Throughout this conversation – and all of Adam’s endeavors – I’m impressed with his playfulness in the face of big and challenging issues. Among other examples, Adam is constantly considering the diversity of his own company. Tech start-ups are predominantly straight, white men. Diversity in Silicon Valley is a hot button issue and Adam tackles it head on, voicing his strong opinions, recognizing his own privilege, and being willing to be proven wrong.

I couldn’t be more pleased to have Adam on the podcast. He’s a tested and proven entrepreneur – which I take to mean just a starter of things.  His efforts to start the Responsive Org movement have paved the way for many of my own events and community organizing. Adam is thoughtful, curious, and playful in the face of challenge. I hope you enjoy this rambling conversation and interview with Adam Pisoni!

 

Quick note: If you enjoy this conversation with Adam Pisoni, check out the 1st Annual Responsive.org Conference, happening in the Bay area, on September 19th and 20th. Adam will be a speaker, and it is going to be an incredible event. Check it out here!

 

BOOKS DISCUSSED

Sapiens: A Brief History of Humankindby Yuval Noah Harari

 

SHOW NOTES

2:30 Always Be Learning (A.b.l)
4:00 Origin of the education system and the need to update
9:30 Adam’s life growing up
12:30 Adam’s perspective on privilege
17:00 Being a contrarian at Yammer
21:00 Naming the Responsive Movement and predicting its future
27:30 Working in large (Yammer) vs. small (A.b.l) organizations
30:00 Building a diverse workforce from the start
34:30 Hiring at Robin’s Cafe
40:30 Moving beyond the comfortable
45:00 Compassion for other people
48:45 Robin’s key lessons from opening the cafe
50:30 Breaking of hierarchy stereotypes
56:00 Robin’s Cafe – 3153 17th Street on 17th and Shotwell
            Monday – Fri 8am – 5pm
            Saturday – 9am – 4pm

 

FIND ADAM

Twitter: @Adampisoni 
Linkedin: Adam Pisoni 
Website: ABLschools.com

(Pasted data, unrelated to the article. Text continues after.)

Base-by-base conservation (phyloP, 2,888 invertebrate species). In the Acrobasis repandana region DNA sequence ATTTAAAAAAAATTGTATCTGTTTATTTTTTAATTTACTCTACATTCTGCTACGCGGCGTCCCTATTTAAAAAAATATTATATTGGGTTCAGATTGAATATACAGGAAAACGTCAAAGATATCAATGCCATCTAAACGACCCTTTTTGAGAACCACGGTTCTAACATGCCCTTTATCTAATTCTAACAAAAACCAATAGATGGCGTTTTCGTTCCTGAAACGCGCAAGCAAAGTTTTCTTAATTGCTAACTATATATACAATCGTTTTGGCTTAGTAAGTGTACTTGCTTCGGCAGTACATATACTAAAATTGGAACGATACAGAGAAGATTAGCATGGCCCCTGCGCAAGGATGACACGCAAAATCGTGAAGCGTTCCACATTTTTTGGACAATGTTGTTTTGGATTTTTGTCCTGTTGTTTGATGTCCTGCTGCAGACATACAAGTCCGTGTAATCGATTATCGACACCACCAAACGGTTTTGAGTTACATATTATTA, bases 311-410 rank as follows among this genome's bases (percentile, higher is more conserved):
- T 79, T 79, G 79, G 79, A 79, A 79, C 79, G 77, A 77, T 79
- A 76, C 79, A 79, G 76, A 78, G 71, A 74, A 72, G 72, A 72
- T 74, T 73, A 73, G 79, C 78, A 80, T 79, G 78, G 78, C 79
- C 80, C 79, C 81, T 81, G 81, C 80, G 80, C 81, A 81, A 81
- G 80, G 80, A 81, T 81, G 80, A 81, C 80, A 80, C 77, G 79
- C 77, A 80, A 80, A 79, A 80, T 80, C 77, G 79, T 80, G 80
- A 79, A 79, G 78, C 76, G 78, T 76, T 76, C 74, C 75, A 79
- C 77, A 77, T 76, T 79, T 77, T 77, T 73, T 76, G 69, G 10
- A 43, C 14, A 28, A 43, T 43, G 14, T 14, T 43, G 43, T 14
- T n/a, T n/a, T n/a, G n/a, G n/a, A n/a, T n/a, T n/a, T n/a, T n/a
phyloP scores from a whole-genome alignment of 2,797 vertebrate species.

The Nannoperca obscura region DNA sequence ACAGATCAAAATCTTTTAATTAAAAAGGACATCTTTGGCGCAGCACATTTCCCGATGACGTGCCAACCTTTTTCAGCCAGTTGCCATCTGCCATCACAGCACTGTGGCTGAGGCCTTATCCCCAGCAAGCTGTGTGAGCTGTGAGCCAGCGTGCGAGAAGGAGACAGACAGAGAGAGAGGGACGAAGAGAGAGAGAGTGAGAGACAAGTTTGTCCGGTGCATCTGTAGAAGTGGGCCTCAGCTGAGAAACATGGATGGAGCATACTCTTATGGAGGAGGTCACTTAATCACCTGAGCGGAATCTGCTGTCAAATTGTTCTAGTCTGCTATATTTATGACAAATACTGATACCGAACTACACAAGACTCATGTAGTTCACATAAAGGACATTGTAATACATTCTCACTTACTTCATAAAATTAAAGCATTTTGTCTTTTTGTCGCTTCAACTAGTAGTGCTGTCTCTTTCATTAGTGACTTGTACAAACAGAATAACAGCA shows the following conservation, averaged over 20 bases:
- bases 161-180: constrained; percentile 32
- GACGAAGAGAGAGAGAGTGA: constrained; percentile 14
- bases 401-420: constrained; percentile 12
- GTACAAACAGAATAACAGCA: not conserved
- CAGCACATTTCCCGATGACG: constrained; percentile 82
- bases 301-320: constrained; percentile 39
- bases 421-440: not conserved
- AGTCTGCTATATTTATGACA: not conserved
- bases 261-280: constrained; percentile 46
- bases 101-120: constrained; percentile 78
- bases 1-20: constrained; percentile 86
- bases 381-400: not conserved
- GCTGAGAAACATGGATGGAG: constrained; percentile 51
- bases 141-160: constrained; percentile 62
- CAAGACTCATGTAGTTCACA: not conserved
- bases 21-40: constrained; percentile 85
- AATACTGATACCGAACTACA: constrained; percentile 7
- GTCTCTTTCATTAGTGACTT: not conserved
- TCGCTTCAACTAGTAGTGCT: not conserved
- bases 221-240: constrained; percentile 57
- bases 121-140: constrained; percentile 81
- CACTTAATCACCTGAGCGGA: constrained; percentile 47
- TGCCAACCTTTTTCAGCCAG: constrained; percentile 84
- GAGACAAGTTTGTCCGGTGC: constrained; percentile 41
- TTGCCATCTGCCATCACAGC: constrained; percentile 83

Join Adam, me, and a host of amazing speakers at the 1st Annual Responsive.org Conference. Hope to see you there!

Steve Hopkins – Coffee Connoisseur, Yammer, Culture Amp and Building Responsive Organizations

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My guest today, Steve Hopkins (@Stevehopkins), is one of the original signators of the Responsive.org movement. In this interview we discuss Steve’s history and his current work with the start-up, Culture Amp. We cover his experience building Yammer alongside our mutual friend, Adam Pisoni, why he moved to San Francisco from Australia, and his love of coffee.

We also touch on parenting and sports, to better understand how to manage people and work as a team.

Continue reading “Steve Hopkins – Coffee Connoisseur, Yammer, Culture Amp and Building Responsive Organizations”

The Doctor of Hip-Hop Blake Brandes on the Benefit of Random Encounters, Hip-Hop for Good, and Dropping the Beat

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Blake Brandes (@BlakeBrandes) is a motivational speaker, hip-hop educator, and music producer.  He was the recipient of the Marshall Scholarship, one of the most competitive postgraduate awards in the world, which he used to complete his Master’s and PhD on hip-hop and global youth cultures at the University of Kent in England. While he was completing his PhD, Blake was also running a music production and artist management company, where he produced Top 40 radio songs and played over 75 shows across Europe and the US.  Blake completed a 3 year term as chief program officer at Champions for Kids, where he helped design service projects and corporate partnerships that resulted in over 1 million children receiving needed resources across America. Blake was also recently invited to audition for America’s Got Talent, where he received a standing ovation from a crowd of 3,000 people in Madison Square Garden.